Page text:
How do my beliefs, values, and customs differ from those of my audience?

____________________________________________________________________

  • How do the cultures of the authors of sources I cite differ from my culture or the culture(s) of my audience? ______________________________________________

Because of the recursivity of the writing process, returning to these questions will help you fine-tune the language and structure of your writing and target the support you develop for your audience.

Responding to Counterclaims

The more complex the issue, the more opposing sides it may have. For example, a writer whose position is that Powell College South Campus should offer daycare to its students with children might find opposition for different reasons. Someone may oppose the idea out of concern for cost; someone else may support the idea if the daycare is run on a volunteer basis; someone else may support the idea if the services are offered off campus.

As you revise, continue studying your peer reviewer’s comments about counterclaims. If you agree with any counterclaim, then say so in the paragraph in which you address counterclaims. This agreement will further establish your credibility by showing your fairness and concern for the issue. Look over your paper and peer review comments, and then consider these questions:

  • In what ways do you address realistic counterclaims? What other counterclaims should you address? Should you add to or replace current counterclaims?
  • In what ways do you successfully refute counterclaims? What other refutations might you include?
  • Are there any counterclaims with which you agree? If so, how do you concede to them in your paper? In what ways does your discussion show fairness?

After completing your peer review and personal assessment, make necessary revisions based on these notes. See Annotated Student Sample an example of a student’s argumentative research essay. Note how the student

  • presents the argument;
  • supports the viewpoint with reasoning and evidence;
  • includes support in the form of facts, opinions, paraphrases, and summaries;
  • provides citations (correctly formatted) about material from other sources in the paper;
  • uses ethos, pathos, and logos throughout the paper; and
  • addresses counterclaims (dissenting opinions).

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Purdue Online Writing Lab Purdue OWL® College of Liberal Arts

Argumentative Essays

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The Modes of Discourse—Exposition, Description, Narration, Argumentation (EDNA)—are common paper assignments you may encounter in your writing classes. Although these genres have been criticized by some composition scholars, the Purdue OWL recognizes the wide spread use of these approaches and students’ need to understand and produce them.

What is an argumentative essay?

The argumentative essay is a genre of writing that requires the student to investigate a topic; collect, generate, and evaluate evidence; and establish a position on the topic in a concise manner.

Please note : Some confusion may occur between the argumentative essay and the expository essay. These two genres are similar, but the argumentative essay differs from the expository essay in the amount of pre-writing (invention) and research involved. The argumentative essay is commonly assigned as a capstone or final project in first year writing or advanced composition courses and involves lengthy, detailed research. Expository essays involve less research and are shorter in length. Expository essays are often used for in-class writing exercises or tests, such as the GED or GRE.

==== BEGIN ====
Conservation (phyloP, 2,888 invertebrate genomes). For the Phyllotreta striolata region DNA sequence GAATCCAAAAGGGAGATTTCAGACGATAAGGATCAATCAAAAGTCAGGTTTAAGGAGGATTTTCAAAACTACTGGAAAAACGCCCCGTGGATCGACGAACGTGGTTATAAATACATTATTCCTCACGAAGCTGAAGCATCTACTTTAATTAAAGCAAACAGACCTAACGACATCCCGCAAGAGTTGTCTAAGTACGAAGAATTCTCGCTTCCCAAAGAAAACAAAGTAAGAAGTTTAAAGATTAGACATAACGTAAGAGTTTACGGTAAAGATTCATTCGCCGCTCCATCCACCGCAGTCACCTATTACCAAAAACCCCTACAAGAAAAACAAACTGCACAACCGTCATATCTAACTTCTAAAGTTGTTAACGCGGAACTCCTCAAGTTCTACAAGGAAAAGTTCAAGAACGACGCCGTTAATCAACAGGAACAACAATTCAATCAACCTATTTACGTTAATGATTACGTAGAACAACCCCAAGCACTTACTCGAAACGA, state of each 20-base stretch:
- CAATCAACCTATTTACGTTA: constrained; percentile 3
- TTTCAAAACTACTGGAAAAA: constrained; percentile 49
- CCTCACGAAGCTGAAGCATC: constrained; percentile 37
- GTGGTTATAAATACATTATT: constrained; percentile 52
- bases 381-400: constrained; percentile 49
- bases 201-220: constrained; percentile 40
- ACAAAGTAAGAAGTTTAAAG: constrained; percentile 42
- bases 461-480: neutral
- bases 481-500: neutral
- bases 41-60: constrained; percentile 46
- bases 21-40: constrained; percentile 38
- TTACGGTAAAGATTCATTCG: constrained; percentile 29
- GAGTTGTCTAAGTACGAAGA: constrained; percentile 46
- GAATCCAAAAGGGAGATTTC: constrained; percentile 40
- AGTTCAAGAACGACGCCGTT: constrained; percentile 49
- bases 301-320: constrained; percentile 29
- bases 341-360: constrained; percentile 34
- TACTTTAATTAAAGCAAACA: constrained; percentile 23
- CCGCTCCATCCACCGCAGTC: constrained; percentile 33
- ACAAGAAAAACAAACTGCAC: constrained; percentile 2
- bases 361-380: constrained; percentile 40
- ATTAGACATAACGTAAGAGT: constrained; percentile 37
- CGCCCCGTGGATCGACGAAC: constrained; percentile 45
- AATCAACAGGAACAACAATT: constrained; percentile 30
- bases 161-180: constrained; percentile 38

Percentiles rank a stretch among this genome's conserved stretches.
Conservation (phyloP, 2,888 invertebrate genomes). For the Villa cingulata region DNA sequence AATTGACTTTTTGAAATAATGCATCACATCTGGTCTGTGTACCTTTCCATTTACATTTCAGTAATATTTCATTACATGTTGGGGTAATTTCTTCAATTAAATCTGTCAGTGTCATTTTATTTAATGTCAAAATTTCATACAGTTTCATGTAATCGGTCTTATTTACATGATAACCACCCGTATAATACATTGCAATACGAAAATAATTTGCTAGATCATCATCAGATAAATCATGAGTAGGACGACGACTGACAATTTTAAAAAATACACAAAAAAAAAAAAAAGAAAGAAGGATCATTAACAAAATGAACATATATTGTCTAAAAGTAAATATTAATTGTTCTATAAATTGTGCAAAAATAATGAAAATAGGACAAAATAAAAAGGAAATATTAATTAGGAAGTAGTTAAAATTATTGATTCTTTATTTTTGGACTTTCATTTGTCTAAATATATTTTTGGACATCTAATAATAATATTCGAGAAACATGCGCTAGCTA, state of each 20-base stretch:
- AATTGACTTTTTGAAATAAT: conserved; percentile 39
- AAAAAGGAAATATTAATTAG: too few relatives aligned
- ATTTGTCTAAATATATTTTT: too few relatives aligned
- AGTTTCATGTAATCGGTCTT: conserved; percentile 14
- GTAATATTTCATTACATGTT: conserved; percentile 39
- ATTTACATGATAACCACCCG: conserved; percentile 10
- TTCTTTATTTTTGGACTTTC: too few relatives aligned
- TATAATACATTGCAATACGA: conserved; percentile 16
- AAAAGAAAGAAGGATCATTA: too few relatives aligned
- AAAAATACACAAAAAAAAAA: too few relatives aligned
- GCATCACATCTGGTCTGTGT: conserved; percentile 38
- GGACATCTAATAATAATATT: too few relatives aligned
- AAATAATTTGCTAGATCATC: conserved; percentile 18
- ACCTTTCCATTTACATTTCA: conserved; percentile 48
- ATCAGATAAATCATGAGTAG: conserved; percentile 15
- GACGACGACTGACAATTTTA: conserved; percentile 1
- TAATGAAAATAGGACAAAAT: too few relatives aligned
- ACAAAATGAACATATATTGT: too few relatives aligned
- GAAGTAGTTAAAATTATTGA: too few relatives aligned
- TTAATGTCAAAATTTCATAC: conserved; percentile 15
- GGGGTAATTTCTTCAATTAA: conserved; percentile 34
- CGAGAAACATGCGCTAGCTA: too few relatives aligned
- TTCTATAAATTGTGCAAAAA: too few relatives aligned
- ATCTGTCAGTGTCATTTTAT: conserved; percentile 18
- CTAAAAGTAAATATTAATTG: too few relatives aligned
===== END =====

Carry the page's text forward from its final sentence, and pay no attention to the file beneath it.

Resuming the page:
Argumentative essay assignments generally call for extensive research of literature or previously published material. Argumentative assignments may also require empirical research where the student collects data through interviews, surveys, observations, or experiments. Detailed research allows the student to learn about the topic and to understand different points of view regarding the topic so that she/he may choose a position and support it with the evidence collected during research. Regardless of the amount or type of research involved, argumentative essays must establish a clear thesis and follow sound reasoning.

The structure of the argumentative essay is held together by the following.

  • A clear, concise, and defined thesis statement that occurs in the first paragraph of the essay.

In the first paragraph of an argument essay, students should set the context by reviewing the topic in a general way. Next the author should explain why the topic is important ( exigence ) or why readers should care about the issue. Lastly, students should present the thesis statement. It is essential that this thesis statement be appropriately narrowed to follow the guidelines set forth in the assignment. If the student does not master this portion of the essay, it will be quite difficult to compose an effective or persuasive essay.

  • Clear and logical transitions between the introduction, body, and conclusion.

Transitions are the mortar that holds the foundation of the essay together. Without logical progression of thought, the reader is unable to follow the essay’s argument, and the structure will collapse. Transitions should wrap up the idea from the previous section and introduce the idea that is to follow in the next section.